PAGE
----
Matthias wrote:I'm not dissing TBM, but that characterization is not correct. There's a number of reasons for the SC to refuse to hear a case: they might feel the issue is not important enough (their review is at their discretion) or they might believe that the issue is not yet ripe for review and want to see it percolate a little in the different circuits before weighing in... or a variety of other factors... but to say that you can deduce from it that they agree with the ruling is just incorrect.
Just a point of clarification here. Matthias is right that not hearing a case is not a reflection on the court's opinion on it.
As I understand it, for a portion of the country, not hearing a case acts as an "endorsement" of the lower court's ruling for all court's below the 8th circuit. So at least for a portion of the country, this ruling now stands that baseball players' names and stats are public domain. One would expect other circuit courts to at least use the 8th circuit's ruling as precedent as well in future cases, although they don't necessarily have to defer to a court at the same level.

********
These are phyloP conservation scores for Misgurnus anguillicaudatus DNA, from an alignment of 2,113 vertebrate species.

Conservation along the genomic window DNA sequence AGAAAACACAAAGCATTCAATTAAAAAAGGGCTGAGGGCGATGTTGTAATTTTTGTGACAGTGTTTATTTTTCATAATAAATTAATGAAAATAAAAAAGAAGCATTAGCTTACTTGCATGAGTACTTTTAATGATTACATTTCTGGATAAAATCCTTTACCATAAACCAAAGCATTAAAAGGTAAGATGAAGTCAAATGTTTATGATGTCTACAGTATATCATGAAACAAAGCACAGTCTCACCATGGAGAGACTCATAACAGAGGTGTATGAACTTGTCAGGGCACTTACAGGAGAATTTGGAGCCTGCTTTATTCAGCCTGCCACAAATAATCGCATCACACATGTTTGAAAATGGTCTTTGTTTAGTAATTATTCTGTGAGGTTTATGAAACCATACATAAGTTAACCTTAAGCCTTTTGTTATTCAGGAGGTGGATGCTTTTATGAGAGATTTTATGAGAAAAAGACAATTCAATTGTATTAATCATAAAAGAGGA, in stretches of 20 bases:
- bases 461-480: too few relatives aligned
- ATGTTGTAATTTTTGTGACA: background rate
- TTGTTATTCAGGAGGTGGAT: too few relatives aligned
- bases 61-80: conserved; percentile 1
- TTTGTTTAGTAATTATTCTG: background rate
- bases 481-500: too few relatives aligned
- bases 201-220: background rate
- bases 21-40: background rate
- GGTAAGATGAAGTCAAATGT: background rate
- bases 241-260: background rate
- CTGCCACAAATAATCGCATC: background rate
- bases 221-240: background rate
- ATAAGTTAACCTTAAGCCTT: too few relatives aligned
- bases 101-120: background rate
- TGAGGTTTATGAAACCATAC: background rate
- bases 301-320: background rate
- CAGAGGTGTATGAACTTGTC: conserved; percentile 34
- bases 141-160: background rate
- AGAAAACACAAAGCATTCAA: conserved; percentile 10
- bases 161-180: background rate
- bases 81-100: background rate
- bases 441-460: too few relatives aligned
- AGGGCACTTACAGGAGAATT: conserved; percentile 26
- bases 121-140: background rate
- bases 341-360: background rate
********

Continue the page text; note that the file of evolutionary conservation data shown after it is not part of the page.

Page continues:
At least I'm pretty sure that's how it works.
For the circuit in which the case was decided, the decision acts as binding precedent, but only because no higher court (the SC) has made a decision.
In high school terms, think of it as: you ask your dad if you can stay out until 2am and he says yes. That's good enough for you, but only because your mother hasn't given an opinion one way or another. And your friend can use your dad's decision to let you stay out till 2am as friendly advice to let them stay out until 2am, but ultimately, his parents are free to make their own decision. So if his dad says 11pm, that's the rule for him... what you do between 11 and 2 is between you and your parents.
There is a very rare event in which appeals court decisions serve as SC precedent, but it's only in very rare case where a majority of the SC have to recuse themselves because of conflicts (if they own stock in one of the companies involved, for instance).
0-3 to 4-3. Worst choke in the history of baseball. Enough said.